Woolies are at times a brutally efficient operation and if that means taking an approach of “if it's legal, we'll do it” then so be it.
Dick McIlwain is a man well known to many Queenslanders. He was appointed CEO of Unitab in 1989 and is now the CEO of Tatts Group in Melbourne.
When the Victorian Government kicked Tatts and Tabcorp out of the pokies business and decided to let venue owners like Woolies become pokies operators, Dick McIlwain publically said the following in April this year:
''I am not unhappy to be getting out of the poker machine business; they are not the sort of business I want to be in long term and they're on the nose all around the world.''
I asked Dick McIlwain to clarify his comments at the recent Tatts Group AGM in Melbourne and he said the following:
"The comment about being on the nose, when you look anywhere around the world, and look in Victoria and everywhere else. Pokie machines attract an inordinate amount of attention from people who are concerned about gambling problems. As a result, there is a persistent, continued attempt, certainly successful in most places, to constrain the way you operate pokie machines - and that's the genesis and the basis of the comment."
In other words, Dick McIlwain accepted the argument. Contrast that with Bruce Mathieson's comments to 774 ABC Melbourne presenter Jon Faine earlier this year when he described Tim Costello, Nick Xenophon and Paul Bendat as “the three imbeciles”.
The Woolworths approach – certainly with Mr Mathieson directly running the pokies business – seems to be particularly hard-line.
The Financial Review's Street Talk column flagged the possibility of Woolies exiting the pokies business in February when it reported and I quote:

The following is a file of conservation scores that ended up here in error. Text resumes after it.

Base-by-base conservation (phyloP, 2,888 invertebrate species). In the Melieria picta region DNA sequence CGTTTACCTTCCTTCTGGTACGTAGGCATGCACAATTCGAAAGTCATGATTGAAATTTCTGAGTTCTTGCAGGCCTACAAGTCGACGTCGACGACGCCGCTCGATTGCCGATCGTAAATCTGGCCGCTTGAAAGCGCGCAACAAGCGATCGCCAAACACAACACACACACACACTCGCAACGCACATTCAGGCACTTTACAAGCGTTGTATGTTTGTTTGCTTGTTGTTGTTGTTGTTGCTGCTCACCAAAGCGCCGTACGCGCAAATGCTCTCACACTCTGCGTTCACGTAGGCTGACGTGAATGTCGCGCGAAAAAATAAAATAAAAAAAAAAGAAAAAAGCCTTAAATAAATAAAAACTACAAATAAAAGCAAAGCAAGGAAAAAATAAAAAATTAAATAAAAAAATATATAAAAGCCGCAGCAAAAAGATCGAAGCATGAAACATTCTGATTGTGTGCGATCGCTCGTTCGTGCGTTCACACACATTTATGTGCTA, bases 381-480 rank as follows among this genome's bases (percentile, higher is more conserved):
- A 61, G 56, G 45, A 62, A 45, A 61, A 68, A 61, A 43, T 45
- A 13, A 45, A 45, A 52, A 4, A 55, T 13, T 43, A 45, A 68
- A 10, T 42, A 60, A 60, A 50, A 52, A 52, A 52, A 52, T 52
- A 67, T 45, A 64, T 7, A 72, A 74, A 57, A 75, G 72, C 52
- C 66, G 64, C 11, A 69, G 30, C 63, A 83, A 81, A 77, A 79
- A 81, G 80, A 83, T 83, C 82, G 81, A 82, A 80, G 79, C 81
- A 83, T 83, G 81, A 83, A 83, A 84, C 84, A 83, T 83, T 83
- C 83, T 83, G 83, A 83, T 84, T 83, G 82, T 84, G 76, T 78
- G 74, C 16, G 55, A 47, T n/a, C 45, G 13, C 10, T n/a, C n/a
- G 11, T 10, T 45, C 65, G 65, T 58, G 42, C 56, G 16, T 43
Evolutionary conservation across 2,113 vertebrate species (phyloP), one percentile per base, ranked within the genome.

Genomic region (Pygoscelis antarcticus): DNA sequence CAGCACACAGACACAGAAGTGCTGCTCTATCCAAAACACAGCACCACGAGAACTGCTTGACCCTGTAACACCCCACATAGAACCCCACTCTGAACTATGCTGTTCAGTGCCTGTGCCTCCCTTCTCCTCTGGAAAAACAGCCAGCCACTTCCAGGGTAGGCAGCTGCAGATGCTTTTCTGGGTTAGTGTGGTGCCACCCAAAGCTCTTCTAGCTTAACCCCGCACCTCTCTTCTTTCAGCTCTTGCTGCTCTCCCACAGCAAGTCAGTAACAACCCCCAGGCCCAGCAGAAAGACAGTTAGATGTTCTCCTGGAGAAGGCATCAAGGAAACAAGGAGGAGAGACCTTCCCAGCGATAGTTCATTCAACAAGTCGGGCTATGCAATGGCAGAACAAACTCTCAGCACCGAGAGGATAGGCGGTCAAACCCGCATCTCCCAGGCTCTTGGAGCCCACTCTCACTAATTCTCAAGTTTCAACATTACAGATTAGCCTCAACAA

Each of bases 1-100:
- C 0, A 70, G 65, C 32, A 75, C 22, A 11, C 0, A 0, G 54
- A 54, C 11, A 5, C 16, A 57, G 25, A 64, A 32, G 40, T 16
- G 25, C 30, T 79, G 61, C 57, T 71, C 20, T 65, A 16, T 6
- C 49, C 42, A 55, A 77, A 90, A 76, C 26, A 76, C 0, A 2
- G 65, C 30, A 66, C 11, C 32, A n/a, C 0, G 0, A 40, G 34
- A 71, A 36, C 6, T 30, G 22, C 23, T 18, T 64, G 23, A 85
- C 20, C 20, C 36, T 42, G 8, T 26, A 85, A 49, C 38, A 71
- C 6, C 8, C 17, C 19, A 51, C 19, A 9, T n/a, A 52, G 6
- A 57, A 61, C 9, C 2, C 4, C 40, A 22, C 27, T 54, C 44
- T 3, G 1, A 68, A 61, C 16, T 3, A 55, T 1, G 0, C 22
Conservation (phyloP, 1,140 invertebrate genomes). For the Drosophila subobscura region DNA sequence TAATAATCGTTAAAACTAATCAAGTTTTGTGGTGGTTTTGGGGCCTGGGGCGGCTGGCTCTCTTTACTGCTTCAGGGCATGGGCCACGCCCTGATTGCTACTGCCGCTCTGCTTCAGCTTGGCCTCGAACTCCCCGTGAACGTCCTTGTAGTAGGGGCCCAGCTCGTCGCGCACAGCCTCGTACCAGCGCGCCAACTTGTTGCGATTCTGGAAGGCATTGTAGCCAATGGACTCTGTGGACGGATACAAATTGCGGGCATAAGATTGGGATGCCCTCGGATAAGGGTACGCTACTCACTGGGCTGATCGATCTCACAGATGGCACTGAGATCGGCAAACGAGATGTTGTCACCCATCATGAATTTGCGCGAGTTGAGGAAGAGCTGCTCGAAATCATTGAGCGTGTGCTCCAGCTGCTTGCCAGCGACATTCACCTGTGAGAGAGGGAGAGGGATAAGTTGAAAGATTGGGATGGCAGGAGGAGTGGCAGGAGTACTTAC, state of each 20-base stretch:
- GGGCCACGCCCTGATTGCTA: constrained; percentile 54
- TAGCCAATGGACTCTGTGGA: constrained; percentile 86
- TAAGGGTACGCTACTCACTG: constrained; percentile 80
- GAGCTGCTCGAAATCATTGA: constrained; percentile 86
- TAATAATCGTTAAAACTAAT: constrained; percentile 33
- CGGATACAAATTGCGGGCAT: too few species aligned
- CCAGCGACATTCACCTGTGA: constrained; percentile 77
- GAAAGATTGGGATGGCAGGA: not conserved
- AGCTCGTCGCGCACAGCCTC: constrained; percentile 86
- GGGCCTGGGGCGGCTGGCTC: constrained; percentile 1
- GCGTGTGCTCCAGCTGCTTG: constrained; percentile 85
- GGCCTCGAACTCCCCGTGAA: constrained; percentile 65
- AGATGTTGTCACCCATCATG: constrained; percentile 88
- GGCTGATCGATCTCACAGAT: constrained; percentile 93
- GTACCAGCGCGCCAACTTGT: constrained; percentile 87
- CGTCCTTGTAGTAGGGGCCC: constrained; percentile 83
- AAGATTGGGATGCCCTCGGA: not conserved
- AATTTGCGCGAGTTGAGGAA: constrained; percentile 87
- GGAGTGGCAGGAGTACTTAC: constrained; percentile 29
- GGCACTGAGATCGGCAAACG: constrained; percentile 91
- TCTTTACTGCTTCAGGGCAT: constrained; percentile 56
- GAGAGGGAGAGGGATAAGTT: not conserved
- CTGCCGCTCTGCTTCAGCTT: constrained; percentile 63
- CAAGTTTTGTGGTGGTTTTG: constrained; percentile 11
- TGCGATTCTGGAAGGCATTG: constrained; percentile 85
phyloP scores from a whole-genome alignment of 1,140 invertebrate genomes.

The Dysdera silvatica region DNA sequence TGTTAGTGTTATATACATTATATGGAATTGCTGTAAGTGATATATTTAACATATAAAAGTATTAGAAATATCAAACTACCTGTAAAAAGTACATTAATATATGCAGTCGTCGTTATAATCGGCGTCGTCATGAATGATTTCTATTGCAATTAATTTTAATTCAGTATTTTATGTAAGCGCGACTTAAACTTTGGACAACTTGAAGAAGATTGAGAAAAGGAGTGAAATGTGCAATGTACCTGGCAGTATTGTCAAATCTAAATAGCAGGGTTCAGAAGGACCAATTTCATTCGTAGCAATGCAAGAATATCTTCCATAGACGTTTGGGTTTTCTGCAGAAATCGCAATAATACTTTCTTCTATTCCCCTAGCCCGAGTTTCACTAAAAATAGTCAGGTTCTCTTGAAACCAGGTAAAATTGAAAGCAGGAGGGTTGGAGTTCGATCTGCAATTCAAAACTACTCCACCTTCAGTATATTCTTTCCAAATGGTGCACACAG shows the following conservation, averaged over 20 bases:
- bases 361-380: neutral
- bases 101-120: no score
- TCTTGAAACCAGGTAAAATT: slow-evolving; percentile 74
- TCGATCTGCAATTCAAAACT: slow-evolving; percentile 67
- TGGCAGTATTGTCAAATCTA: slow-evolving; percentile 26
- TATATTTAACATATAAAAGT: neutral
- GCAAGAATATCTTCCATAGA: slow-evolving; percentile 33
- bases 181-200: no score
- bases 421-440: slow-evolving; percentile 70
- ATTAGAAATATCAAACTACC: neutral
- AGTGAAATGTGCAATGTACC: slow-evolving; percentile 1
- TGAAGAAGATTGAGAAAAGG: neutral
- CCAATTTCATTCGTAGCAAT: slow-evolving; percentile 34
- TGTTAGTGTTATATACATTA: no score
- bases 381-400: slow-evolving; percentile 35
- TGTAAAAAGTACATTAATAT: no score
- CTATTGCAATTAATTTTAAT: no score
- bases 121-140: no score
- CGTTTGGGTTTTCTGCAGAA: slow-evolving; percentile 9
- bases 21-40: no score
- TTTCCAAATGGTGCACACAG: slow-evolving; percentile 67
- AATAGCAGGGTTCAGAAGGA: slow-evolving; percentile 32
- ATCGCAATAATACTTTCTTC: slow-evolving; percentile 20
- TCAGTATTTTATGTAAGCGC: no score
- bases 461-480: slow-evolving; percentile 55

"The latest talk of separation comes as a result of Woolworths' discomfort at being tagged as Australia's largest pokies operation.”
Ten months later, still no movement.
Can't you directors smell? Your pokies business stinks. It's on the nose. It's destroying lives.
Chairman and directors – I hope you're feeling particularly uncomfortable.
I hope there won't be the need to go through this again next year.
I'm also running in the Victorian election as an independent candidate on a "no pokies" platform and I invite Mr Mathieson and the Melbourne-based directors to come along to a forum being held next Tuesday with Tim Costello, Nick Xenophon, the Gaming Minister and various other players. You might learn something about the level of community concern.
Shareholders, I ask for your support to send a message to the board that it returns to the basics of providing every day value for Australian consumers, rather than running this huge gambling business which deluges misery on tens of thousands of vulnerable Australians.
I'd like to finish with the story of Theresa Lawson – she used to work at Woolworths Supermarkets as a payroll officer.
In 2004, Theresa was jailed for a minimum of 4 years after stealing $2.7 million from our company to feed her pokies addition.
There are hundreds of Australians who've done the same thing since 2004. They've stolen many tens of millions from their employers – and the biggest beneficiary has been our company – the biggest pokies operator in Australia. Most of these people are first time criminals - because they are victims of an addiction to an extremely dangerous product. A product that this great company should not be associated with.
I thank you for the opportunity to address you.